Having to deal with a work injury is stressful for anyone.
After all, it is only normal to be stressed when you have been hurt at work and find a flood of thoughts going through your mind. You may be asking yourself question like these:
• How badly am I hurt?
• When can I go back to work?
• How much will all of this cost – and who pays for it?
These are only some of the questions that may be occurring to you. And to some degree, such questions are unavoidably stressful for most people
In this two-part post, we will discuss the importance of stress management in workers’ compensation cases.
As we noted a month ago, in our March 7 post, work itself tends to be stressful a lot of the time in our high-pressure culture, which puts such an emphasis on job performance.
It is a whole different level of stress, however, to find yourself injured on the job and uncertain how you will face the future.
That is why we are devoting this post to recognizing signs of stress and learning how to manage them better.
There are of course many different symptoms of stress and they can affect different people in different ways. But the symptoms of stress can still be considered in common categories.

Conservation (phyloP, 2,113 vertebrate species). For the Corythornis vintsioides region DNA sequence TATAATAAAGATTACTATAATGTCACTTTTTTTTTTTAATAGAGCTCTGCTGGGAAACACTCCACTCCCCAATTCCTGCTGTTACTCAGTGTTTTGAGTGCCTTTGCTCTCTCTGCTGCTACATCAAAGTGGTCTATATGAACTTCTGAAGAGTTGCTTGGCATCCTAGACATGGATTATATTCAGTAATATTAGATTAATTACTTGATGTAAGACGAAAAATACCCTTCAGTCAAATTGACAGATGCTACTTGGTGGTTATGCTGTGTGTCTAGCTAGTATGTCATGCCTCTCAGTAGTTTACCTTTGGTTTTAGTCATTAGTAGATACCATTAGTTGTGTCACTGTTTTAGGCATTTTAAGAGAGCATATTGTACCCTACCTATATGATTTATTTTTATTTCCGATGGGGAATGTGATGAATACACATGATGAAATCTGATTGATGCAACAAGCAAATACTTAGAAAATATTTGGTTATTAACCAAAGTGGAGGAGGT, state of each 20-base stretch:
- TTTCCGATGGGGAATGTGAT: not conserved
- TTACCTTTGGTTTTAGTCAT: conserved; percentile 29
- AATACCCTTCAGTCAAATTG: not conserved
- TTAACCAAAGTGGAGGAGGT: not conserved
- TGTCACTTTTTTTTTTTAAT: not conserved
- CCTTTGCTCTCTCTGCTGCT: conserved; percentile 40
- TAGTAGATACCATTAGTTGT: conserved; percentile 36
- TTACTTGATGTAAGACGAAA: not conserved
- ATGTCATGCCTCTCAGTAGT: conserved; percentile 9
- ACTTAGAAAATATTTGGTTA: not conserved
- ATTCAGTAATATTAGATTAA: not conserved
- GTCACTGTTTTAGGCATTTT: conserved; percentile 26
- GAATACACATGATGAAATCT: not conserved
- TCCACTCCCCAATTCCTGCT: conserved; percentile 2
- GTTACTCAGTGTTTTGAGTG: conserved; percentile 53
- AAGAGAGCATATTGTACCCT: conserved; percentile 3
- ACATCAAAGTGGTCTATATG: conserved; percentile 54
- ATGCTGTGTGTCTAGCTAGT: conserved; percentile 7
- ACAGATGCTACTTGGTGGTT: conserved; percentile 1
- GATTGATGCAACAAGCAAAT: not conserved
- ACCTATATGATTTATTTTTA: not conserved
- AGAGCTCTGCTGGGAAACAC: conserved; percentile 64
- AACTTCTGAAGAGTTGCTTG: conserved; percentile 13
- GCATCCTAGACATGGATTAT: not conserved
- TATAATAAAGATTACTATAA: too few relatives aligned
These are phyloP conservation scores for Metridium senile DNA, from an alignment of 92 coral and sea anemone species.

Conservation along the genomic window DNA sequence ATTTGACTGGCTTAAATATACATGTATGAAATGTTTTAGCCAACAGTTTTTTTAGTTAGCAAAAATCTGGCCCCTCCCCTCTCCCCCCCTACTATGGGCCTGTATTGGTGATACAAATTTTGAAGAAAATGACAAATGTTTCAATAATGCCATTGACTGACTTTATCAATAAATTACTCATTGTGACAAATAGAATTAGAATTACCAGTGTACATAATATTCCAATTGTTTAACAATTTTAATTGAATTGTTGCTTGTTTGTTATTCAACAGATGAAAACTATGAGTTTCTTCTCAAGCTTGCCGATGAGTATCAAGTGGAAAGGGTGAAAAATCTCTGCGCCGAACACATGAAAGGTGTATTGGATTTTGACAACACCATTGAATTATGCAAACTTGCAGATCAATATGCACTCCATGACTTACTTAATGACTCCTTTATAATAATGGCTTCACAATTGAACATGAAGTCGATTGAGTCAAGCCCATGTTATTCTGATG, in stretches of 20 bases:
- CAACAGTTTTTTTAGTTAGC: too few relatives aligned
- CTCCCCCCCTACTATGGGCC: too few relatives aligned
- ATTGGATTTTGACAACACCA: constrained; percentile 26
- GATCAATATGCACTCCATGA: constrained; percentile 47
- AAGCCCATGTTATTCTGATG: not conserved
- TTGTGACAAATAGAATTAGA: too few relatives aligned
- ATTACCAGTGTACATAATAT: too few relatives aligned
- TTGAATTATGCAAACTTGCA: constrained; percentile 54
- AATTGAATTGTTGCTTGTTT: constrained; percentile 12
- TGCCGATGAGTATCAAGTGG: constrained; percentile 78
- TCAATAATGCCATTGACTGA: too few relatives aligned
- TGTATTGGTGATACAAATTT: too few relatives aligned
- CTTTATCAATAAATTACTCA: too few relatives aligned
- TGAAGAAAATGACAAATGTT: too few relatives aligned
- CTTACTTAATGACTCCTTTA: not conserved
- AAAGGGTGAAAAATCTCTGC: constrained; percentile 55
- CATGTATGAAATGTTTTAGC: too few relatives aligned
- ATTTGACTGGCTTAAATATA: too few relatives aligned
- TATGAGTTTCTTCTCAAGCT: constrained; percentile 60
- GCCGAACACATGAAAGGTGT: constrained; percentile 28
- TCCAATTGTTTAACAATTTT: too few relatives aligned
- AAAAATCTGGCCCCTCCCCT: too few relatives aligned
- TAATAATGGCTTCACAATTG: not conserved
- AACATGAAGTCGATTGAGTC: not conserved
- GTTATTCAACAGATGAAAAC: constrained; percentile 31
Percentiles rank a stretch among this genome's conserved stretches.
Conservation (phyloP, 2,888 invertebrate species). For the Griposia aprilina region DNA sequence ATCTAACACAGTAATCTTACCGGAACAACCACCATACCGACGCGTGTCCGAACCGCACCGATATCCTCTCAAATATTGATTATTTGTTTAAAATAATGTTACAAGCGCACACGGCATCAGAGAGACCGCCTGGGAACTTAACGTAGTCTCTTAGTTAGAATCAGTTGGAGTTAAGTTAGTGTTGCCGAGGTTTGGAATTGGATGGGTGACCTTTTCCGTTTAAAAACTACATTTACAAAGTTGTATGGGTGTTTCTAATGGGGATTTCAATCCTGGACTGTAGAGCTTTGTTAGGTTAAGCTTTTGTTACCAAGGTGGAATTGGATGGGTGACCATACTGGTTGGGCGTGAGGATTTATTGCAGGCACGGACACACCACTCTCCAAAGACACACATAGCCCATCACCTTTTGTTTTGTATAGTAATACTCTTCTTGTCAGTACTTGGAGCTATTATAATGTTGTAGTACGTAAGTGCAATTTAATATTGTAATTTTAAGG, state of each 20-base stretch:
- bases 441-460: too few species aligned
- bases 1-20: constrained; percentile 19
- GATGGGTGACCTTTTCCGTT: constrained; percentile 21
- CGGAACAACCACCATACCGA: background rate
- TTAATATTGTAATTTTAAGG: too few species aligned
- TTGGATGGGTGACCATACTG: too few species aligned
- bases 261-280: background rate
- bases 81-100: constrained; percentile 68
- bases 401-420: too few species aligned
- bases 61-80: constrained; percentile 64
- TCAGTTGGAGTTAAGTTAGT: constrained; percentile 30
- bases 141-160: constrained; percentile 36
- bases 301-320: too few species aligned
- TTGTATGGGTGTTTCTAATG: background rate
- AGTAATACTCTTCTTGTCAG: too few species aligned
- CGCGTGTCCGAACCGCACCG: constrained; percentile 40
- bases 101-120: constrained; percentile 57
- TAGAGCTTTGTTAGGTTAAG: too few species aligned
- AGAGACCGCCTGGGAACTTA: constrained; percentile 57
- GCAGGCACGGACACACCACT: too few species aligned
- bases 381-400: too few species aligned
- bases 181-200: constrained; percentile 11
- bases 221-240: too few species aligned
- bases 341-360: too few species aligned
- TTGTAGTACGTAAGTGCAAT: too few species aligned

More specifically, there are some symptoms that clearly affect the body, such as headaches or muscle plain. Other symptoms may be more emotional or intangible, such as depression, anxiety or lack of ability to focus.
To be sure, not all effects of stress are easy to categorize, either. A change in someone’s sex drive, for example, could be described as a physical symptom or as an emotional one.
Similarly, sleep problems could be included among the physical effects of stress. Or they could tie in with other emotional issues, such as anxiety.
In part two of this post, we will discuss strategies for how to manage these symptoms.
Source: Mayo Clinic, “Stress symptoms: Effects on your body and behavior,” Accessed April 7, 2014